Looking to get rid of a junk car and wondering how much do car salvage yards pay for cars? The fact is that every junk car is worth something, even if it’s not road-ready, but every junk car’s value is different. Luckily, figuring out the value of a junk car is not as complicated as you might think. There are 5 simple factors that go into determining the scrap car price of your car and the highest price you can get.
6 Factors That Determine Junk Car Value and How Much You Can Get For Your Junk Car
The first factor that goes into determining the price of a junk car is the most basic: what type of car is it? The year, make and model of the car determine the current market value of the car and its parts. The Kelley Blue Book value of the used car can be helpful, but junk cars are valued differently, particularly if they have a lot of problems that prevent them from running. Junk cars may be worth up to 20 to 40 percent of the car’s used value.
So how does the year/make/model determine the going rate of the car? If the car is still commonly driven, if it’s particularly rare, or if the demand for its parts is high, that car will be valued more highly. If your junker is a common car, like a Nissan Altima, that’s more useful than a Dodge Neon, for example.
The year/make/model are also important because car materials can change a great deal from year to year. Different materials are now more common, such as environmentally friendly plastics. As a result, cars from certain years may contain much less steel and aluminum, which plays a large role in determining the scrap value of the car — more on this next.
#2. Current Price of Scrap Metal
This factor isn’t one that most regular car owners would think about, but it actually plays a huge role in determining the going rate of a junk car. Even cars that aren’t worth salvaging can be turned into scrap metal. The average car contains about 2,400 pounds of steel and 300 pounds of aluminum, after all, and all that metal can be sold and recycled into new products.
The catch is that the price of scrap metal varies widely from year to year. It’s all based on the supply and demand of steel and aluminum. For example, when supply for metal is high and demand is low, prices will also be low. Prices also vary for the same reasons depending on the local market. For example, steel scrap prices in Florida ranged from $110 to $140 per net ton in 2017.
#3. Condition of Vehicle
The condition of the vehicle determines what a buyer will be able to do with it. Will they be able to restore it to working condition and re-sell the car? Will they strip it and sell the spare parts? Or will they turn it into scrap metal and sell that?
If your junk car has just a couple issues that prevent it from running smoothly, you can ask for more cash than if it’s a complete dud, particularly if the current market value of the car model is high. However, the specific condition still plays a role. If the total cost of repairs to get it running again will be very high, then a buyer won’t be willing to pay as much for the car itself.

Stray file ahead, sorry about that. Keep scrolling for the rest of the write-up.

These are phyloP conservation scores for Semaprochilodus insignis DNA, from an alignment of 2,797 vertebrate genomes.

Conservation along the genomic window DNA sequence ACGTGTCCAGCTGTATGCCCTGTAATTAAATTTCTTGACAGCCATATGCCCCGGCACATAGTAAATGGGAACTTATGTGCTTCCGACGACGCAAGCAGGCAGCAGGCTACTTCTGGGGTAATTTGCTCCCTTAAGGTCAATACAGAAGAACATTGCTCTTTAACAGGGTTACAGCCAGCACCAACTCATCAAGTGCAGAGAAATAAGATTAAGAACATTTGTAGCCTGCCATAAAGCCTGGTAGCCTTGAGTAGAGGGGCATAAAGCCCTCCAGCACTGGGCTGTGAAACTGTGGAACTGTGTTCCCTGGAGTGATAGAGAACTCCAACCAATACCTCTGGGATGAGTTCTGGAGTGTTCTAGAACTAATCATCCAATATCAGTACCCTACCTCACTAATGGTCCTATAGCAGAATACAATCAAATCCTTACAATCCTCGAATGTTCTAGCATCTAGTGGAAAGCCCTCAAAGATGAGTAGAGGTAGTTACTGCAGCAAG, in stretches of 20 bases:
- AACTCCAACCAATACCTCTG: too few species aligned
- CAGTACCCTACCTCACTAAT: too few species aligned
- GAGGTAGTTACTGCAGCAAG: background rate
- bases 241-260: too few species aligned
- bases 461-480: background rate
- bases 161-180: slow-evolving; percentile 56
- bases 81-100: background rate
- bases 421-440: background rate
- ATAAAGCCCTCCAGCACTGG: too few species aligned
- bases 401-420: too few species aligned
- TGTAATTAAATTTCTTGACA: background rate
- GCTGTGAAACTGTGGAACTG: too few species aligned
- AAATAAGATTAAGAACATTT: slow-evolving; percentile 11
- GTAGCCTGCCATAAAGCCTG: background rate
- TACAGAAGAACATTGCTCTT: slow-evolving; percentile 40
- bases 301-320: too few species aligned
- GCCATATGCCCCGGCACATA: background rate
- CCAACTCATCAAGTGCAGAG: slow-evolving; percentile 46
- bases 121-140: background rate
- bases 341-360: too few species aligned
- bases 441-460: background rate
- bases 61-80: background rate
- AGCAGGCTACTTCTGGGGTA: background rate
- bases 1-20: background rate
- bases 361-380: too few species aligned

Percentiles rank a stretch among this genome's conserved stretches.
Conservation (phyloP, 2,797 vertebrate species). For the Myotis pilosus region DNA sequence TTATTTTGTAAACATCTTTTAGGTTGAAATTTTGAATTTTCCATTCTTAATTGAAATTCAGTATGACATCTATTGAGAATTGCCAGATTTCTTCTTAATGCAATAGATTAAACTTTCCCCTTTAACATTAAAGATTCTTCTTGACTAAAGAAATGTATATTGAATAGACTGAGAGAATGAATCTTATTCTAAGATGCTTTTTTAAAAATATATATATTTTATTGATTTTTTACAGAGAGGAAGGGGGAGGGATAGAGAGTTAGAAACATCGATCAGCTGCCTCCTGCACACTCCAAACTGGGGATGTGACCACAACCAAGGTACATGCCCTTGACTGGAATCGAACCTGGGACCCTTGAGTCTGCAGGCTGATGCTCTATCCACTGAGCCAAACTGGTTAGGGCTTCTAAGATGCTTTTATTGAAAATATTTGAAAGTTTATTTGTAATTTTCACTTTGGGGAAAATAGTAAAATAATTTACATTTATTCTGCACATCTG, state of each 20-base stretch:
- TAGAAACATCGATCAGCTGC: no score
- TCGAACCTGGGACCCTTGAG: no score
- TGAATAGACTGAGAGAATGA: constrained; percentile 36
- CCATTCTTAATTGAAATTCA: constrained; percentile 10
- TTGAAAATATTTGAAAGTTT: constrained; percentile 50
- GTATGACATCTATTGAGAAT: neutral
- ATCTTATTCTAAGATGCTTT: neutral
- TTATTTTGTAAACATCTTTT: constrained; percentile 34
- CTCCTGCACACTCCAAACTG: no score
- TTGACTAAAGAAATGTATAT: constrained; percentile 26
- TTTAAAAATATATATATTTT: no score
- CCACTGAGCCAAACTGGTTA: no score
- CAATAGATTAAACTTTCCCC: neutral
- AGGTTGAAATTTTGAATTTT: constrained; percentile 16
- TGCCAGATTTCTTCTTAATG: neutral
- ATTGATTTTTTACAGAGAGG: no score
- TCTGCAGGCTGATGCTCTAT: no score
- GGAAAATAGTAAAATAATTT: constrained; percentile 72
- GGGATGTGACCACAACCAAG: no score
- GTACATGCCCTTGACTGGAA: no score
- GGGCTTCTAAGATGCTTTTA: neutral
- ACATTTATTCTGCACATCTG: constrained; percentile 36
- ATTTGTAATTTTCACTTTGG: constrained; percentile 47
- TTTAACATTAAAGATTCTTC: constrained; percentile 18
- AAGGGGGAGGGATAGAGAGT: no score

Along the same lines, if your junk car is a rusted out vehicle that will never make it onto the road again, it will have to be bought for its parts or scrap value, depending on the model.
#4. Demand for Parts
Let’s say you have an old junk car that’s not worth refurbishing. The parts of the car still have value, because everything from the battery to the tires to the radio can potentially be removed and resold. The market value of those parts is based on how high the demand is. The higher the demand, the higher the value.
If other people with the same car frequently need repairs, demand is high. If your junker is a rare car for which parts are hard to find, demand is high. Conversely, if your car’s parts are not often resold, the car is probably worth less.
Also, certain parts are valued more highly than others, so if your car has working tires, suspension parts, lights and other exterior parts, it’s likely to command a higher value. If, on the other hand, your car is missing parts that have a good resale value, that will lower the going rate.
Figuring out the overall market demand for spare parts is also based on a number of other factors, including gasoline prices, the age of the average car and the number of older vehicles in use.
#5. Location of the Vehicle
Last but not least, the location of your junk car will help determine the price. There are a few different location-specific factors to consider.
Firstly, the price of scrap metal varies from region to region.
Secondly, the popularity of specific vehicles in a certain area will determine the market rate of the car and its parts.
Thirdly, the distance of the salvage yard determines whether the junk car buyer will have to spend extra on transporting the car and its parts. If you are not near a salvage yard or junk car program and the car doesn’t run, you’ll need to account for towing the vehicle to the yard.
#6. Weight of Vehicle
If a junk car will be scrapped for metal, then the weight of the car also determines how much scrap metal there is. The average car, for example, contains 2,400 pounds of steel and 300 pounds of aluminum. If your car is heavier or lighter, that will affect how much it’s worth.
Determining the Going Rate of a Junk Car Is Important
Selling your junk car isn’t as simple as just calling a salvage yard and asking them to haul it away. By arming yourself with as much information about your junk car as possible, you can go into this process ready to negotiate and ask for as much cash as you can. Figuring out what type of value your junk car holds is all you need to settle on a fair rate.